Why we need religious conflict

Oct 22, 2021 by

by Giles Fraser, UnHerd:

The murder of David Amess suggests difficult conversations must be had.

When Rod Liddle was the editor of the Today programme he had the bright idea of encouraging much more religiously conservative voices onto Thought for the Day. Perhaps even what we euphemistically call “radical” ones. What did the higher-ups at the BBC think of this? Tune into Radio 4 at ten to eight to hear… someone telling us that we might be going to hell for being gay?  Inevitably, the idea came to nothing.

But you can also see Liddle’s point. If “radicals” are excluded from the public conversation, how are they ever to be drawn into dialogue – that apparently magical crucible in which hate and suspicion is transformed into understanding. Yet isn’t that precisely the promise held out by interfaith encounter?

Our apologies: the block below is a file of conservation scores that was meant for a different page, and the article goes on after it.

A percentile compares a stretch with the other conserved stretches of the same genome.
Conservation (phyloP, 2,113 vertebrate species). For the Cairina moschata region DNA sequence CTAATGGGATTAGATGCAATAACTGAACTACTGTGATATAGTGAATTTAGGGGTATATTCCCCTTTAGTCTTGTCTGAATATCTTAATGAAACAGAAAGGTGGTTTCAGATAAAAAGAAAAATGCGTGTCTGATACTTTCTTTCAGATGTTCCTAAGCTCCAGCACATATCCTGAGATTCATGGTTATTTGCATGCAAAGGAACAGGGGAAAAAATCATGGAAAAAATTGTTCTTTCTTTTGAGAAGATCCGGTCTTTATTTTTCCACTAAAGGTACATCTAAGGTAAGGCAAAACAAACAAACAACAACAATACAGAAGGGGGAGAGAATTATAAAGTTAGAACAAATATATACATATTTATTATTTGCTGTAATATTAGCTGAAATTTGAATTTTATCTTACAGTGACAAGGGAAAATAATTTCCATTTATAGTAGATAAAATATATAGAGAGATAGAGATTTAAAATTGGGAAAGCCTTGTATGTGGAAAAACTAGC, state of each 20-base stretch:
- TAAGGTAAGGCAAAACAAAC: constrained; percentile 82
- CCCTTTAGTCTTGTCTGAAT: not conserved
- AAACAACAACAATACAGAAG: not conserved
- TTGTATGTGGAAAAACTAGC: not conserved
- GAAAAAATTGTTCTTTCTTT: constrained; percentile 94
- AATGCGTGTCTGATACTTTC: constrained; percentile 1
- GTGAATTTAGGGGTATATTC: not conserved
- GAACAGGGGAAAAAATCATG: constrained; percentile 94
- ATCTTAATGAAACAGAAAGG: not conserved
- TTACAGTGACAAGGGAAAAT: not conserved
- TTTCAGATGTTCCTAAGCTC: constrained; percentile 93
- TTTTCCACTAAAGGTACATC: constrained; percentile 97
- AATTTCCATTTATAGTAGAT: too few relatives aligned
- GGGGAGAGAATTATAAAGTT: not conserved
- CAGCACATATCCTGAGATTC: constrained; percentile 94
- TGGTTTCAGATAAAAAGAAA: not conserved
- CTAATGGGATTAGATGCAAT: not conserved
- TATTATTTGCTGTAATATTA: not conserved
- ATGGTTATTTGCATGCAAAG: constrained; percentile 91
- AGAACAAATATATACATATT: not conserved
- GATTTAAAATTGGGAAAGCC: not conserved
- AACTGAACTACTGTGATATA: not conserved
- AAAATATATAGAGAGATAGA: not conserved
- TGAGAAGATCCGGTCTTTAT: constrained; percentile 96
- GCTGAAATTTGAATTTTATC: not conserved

The murder of Sir David Amess, a committed Roman Catholic, apparently by an Islamic radical, once again raises the question of whether the interfaith encounter works.

For centuries human beings of different faith perspectives have met together to try and … well, try and what exactly? When Nachmanides met with Dominican and Franciscan theologians in 1263 for a formal disputation on the fundamentals of faith, the purpose seemed to be to persuade the “other side” that they were wrong. Accounts of the famous Disputation of Barcelona vary, but both sides did their polemical best to say why the other was mistaken. It was tense — of course it was. And the Christian account tells of Nachmanides fleeing from the scene.

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